After Facebook and Google, Amazon faces probe in Europe for use of merchant data

European Commission orders probe into Amazon over third-party selling

Amazon rep Reuters Representational image | Reuters

After technology giants Facebook and Google, now online retailer Amazon is facing the music in Europe by the European Commission into the company's use of sensitive information collected from independent retailers. The commission has ordered an antitrust investigation into its dealings with third-party merchants. 

The European Commission has ordered the probe to assess whether Amazon's use of sensitive data from independent retailers who sell on its marketplace is in breach of EU competition rules. As part of the investigation, the commission will take "very close look at Amazon's business practices and its dual role as marketplace and retailer, to assess its compliance with EU competition rules.”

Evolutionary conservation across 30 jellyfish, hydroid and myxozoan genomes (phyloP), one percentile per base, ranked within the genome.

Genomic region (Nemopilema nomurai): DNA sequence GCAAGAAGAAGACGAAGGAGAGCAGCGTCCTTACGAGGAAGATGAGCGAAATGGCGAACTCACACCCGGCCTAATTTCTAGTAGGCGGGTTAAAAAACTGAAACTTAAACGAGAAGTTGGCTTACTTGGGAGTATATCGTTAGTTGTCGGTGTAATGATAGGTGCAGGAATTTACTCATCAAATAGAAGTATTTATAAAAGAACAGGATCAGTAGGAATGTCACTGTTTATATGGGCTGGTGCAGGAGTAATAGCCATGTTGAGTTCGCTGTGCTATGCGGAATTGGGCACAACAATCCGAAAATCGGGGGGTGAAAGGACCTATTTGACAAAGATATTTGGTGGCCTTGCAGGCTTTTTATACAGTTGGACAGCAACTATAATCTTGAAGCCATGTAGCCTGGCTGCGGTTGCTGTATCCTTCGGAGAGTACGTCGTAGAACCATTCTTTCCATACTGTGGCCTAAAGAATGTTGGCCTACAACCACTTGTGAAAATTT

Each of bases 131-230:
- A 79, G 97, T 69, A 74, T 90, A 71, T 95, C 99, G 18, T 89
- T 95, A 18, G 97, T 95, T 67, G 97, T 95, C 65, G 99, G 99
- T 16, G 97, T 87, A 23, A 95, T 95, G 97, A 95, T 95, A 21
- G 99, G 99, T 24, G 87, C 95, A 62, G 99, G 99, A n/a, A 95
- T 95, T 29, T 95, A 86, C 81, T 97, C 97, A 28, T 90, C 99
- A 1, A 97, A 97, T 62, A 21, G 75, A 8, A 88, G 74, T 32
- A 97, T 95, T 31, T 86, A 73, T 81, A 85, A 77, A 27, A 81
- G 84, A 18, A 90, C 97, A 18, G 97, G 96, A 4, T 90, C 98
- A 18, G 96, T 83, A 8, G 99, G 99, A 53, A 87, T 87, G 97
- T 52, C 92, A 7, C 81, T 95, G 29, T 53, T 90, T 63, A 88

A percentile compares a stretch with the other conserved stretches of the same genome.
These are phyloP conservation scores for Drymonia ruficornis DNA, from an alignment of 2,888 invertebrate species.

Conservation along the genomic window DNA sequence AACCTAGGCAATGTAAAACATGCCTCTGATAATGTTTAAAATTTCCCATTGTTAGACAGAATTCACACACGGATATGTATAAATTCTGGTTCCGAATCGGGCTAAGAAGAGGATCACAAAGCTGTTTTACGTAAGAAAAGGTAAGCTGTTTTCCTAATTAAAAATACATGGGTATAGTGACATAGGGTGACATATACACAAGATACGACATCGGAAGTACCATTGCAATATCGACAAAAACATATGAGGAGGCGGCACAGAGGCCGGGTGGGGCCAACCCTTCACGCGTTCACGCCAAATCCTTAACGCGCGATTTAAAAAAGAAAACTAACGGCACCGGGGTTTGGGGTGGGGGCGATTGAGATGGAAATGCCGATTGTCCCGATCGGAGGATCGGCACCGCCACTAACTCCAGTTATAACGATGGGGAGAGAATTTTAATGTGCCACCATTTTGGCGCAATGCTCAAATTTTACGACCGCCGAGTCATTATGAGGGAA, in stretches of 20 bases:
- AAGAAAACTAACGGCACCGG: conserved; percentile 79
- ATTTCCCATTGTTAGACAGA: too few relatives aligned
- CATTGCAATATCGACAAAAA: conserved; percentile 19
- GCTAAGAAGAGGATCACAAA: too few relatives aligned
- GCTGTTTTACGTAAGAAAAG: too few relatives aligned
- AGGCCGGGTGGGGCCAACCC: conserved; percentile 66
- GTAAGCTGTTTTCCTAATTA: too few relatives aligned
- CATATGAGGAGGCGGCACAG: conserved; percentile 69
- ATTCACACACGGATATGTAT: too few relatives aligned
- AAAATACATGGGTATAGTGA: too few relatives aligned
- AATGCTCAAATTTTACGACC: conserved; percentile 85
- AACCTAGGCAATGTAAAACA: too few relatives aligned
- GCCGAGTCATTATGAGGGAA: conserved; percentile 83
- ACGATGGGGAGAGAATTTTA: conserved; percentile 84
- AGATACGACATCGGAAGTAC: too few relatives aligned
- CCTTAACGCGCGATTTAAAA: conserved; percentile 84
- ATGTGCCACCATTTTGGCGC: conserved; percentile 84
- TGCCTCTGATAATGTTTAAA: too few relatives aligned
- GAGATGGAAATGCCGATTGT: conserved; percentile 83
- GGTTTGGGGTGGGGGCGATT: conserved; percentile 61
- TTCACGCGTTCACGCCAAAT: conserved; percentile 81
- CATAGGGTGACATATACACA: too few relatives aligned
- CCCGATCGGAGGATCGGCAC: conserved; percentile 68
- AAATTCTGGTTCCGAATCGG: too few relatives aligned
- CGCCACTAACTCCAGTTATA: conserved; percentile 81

The commission will probe if Amazon is abusing its dual role—as a seller and a marketplace where independent sellers can sell products directly to consumers. According to preliminary findings, the commission felt that Amazon used competitively sensitive information—about marketplace sellers, their products and transactions on the marketplace. 

As part of its in-depth investigation the commission will focus on whether and how the use of accumulated marketplace seller data by Amazon as a retailer affects competition and its “Buy Box” option. 

While the probe could eventually lead to formal charges, fines and orders to change business practices, it may also be dropped.

“We will cooperate fully with the European Commission and continue working hard to support businesses of all sizes and help them grow,” an Amazon spokesman was quoted by The Washington Post as saying.

The formal investigation opens a new chapter in the European Union's campaign to curtail the dominance of US tech firms with Google, Facebook and Apple also regular targets of regulators in Brussels.